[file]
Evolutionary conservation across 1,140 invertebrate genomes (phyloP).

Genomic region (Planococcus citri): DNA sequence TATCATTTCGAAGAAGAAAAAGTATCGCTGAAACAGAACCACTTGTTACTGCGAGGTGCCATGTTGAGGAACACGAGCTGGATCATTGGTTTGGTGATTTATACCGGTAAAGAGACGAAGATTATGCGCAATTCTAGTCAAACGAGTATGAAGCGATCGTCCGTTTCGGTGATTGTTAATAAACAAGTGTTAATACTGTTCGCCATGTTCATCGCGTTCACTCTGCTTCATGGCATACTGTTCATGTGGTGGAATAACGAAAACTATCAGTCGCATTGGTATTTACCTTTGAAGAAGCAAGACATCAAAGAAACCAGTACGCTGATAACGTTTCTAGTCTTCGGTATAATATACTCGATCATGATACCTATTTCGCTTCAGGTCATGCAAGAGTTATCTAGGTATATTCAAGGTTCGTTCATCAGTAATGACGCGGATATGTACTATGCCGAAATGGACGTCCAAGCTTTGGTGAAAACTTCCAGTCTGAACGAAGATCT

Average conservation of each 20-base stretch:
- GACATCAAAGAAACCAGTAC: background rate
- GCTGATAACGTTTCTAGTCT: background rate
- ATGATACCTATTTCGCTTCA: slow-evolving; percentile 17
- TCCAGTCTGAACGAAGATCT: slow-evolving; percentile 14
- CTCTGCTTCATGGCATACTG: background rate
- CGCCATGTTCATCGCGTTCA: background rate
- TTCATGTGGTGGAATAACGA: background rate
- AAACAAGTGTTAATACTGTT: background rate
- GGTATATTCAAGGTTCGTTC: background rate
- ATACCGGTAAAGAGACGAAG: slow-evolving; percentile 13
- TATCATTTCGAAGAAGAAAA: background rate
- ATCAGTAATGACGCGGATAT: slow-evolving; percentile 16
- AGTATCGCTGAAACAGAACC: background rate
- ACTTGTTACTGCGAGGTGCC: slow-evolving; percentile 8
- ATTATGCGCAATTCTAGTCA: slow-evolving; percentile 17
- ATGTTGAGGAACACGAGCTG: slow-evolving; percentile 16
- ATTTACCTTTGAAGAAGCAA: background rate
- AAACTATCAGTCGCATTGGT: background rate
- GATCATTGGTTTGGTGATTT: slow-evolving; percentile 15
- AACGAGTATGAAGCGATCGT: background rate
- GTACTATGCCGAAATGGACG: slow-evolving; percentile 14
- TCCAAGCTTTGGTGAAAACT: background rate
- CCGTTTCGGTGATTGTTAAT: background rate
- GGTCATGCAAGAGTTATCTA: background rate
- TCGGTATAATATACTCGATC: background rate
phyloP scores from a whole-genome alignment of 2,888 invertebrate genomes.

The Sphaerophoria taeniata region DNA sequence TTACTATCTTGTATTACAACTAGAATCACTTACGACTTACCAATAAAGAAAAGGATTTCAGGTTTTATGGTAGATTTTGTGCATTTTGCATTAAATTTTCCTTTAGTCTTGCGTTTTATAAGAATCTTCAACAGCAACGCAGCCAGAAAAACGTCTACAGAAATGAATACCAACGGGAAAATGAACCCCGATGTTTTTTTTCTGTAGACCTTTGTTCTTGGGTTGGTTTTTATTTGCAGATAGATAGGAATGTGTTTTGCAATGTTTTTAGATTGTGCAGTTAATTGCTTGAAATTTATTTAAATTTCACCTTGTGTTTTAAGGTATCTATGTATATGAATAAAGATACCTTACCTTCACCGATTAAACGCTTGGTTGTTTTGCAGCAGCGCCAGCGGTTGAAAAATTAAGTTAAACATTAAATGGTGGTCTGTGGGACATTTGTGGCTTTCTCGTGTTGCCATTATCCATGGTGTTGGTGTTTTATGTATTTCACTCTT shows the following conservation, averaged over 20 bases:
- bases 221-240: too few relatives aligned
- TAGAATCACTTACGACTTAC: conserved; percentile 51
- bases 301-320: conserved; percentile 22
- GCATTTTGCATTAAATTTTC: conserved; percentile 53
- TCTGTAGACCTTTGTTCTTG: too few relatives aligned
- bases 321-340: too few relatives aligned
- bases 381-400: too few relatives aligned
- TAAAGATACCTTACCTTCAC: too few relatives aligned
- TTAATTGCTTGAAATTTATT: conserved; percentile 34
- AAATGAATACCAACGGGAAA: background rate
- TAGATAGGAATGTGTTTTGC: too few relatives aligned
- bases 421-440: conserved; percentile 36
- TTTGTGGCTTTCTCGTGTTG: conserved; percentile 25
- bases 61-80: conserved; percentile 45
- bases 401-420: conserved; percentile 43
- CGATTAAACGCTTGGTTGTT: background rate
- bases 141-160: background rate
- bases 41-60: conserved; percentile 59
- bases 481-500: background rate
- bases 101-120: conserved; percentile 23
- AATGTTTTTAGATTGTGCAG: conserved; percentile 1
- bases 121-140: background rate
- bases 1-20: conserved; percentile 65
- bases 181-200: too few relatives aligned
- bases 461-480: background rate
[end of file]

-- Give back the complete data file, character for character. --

Evolutionary conservation across 1,140 invertebrate genomes (phyloP).

Genomic region (Planococcus citri): DNA sequence TATCATTTCGAAGAAGAAAAAGTATCGCTGAAACAGAACCACTTGTTACTGCGAGGTGCCATGTTGAGGAACACGAGCTGGATCATTGGTTTGGTGATTTATACCGGTAAAGAGACGAAGATTATGCGCAATTCTAGTCAAACGAGTATGAAGCGATCGTCCGTTTCGGTGATTGTTAATAAACAAGTGTTAATACTGTTCGCCATGTTCATCGCGTTCACTCTGCTTCATGGCATACTGTTCATGTGGTGGAATAACGAAAACTATCAGTCGCATTGGTATTTACCTTTGAAGAAGCAAGACATCAAAGAAACCAGTACGCTGATAACGTTTCTAGTCTTCGGTATAATATACTCGATCATGATACCTATTTCGCTTCAGGTCATGCAAGAGTTATCTAGGTATATTCAAGGTTCGTTCATCAGTAATGACGCGGATATGTACTATGCCGAAATGGACGTCCAAGCTTTGGTGAAAACTTCCAGTCTGAACGAAGATCT

Average conservation of each 20-base stretch:
- GACATCAAAGAAACCAGTAC: background rate
- GCTGATAACGTTTCTAGTCT: background rate
- ATGATACCTATTTCGCTTCA: slow-evolving; percentile 17
- TCCAGTCTGAACGAAGATCT: slow-evolving; percentile 14
- CTCTGCTTCATGGCATACTG: background rate
- CGCCATGTTCATCGCGTTCA: background rate
- TTCATGTGGTGGAATAACGA: background rate
- AAACAAGTGTTAATACTGTT: background rate
- GGTATATTCAAGGTTCGTTC: background rate
- ATACCGGTAAAGAGACGAAG: slow-evolving; percentile 13
- TATCATTTCGAAGAAGAAAA: background rate
- ATCAGTAATGACGCGGATAT: slow-evolving; percentile 16
- AGTATCGCTGAAACAGAACC: background rate
- ACTTGTTACTGCGAGGTGCC: slow-evolving; percentile 8
- ATTATGCGCAATTCTAGTCA: slow-evolving; percentile 17
- ATGTTGAGGAACACGAGCTG: slow-evolving; percentile 16
- ATTTACCTTTGAAGAAGCAA: background rate
- AAACTATCAGTCGCATTGGT: background rate
- GATCATTGGTTTGGTGATTT: slow-evolving; percentile 15
- AACGAGTATGAAGCGATCGT: background rate
- GTACTATGCCGAAATGGACG: slow-evolving; percentile 14
- TCCAAGCTTTGGTGAAAACT: background rate
- CCGTTTCGGTGATTGTTAAT: background rate
- GGTCATGCAAGAGTTATCTA: background rate
- TCGGTATAATATACTCGATC: background rate
phyloP scores from a whole-genome alignment of 2,888 invertebrate genomes.

The Sphaerophoria taeniata region DNA sequence TTACTATCTTGTATTACAACTAGAATCACTTACGACTTACCAATAAAGAAAAGGATTTCAGGTTTTATGGTAGATTTTGTGCATTTTGCATTAAATTTTCCTTTAGTCTTGCGTTTTATAAGAATCTTCAACAGCAACGCAGCCAGAAAAACGTCTACAGAAATGAATACCAACGGGAAAATGAACCCCGATGTTTTTTTTCTGTAGACCTTTGTTCTTGGGTTGGTTTTTATTTGCAGATAGATAGGAATGTGTTTTGCAATGTTTTTAGATTGTGCAGTTAATTGCTTGAAATTTATTTAAATTTCACCTTGTGTTTTAAGGTATCTATGTATATGAATAAAGATACCTTACCTTCACCGATTAAACGCTTGGTTGTTTTGCAGCAGCGCCAGCGGTTGAAAAATTAAGTTAAACATTAAATGGTGGTCTGTGGGACATTTGTGGCTTTCTCGTGTTGCCATTATCCATGGTGTTGGTGTTTTATGTATTTCACTCTT shows the following conservation, averaged over 20 bases:
- bases 221-240: too few relatives aligned
- TAGAATCACTTACGACTTAC: conserved; percentile 51
- bases 301-320: conserved; percentile 22
- GCATTTTGCATTAAATTTTC: conserved; percentile 53
- TCTGTAGACCTTTGTTCTTG: too few relatives aligned
- bases 321-340: too few relatives aligned
- bases 381-400: too few relatives aligned
- TAAAGATACCTTACCTTCAC: too few relatives aligned
- TTAATTGCTTGAAATTTATT: conserved; percentile 34
- AAATGAATACCAACGGGAAA: background rate
- TAGATAGGAATGTGTTTTGC: too few relatives aligned
- bases 421-440: conserved; percentile 36
- TTTGTGGCTTTCTCGTGTTG: conserved; percentile 25
- bases 61-80: conserved; percentile 45
- bases 401-420: conserved; percentile 43
- CGATTAAACGCTTGGTTGTT: background rate
- bases 141-160: background rate
- bases 41-60: conserved; percentile 59
- bases 481-500: background rate
- bases 101-120: conserved; percentile 23
- AATGTTTTTAGATTGTGCAG: conserved; percentile 1
- bases 121-140: background rate
- bases 1-20: conserved; percentile 65
- bases 181-200: too few relatives aligned
- bases 461-480: background rate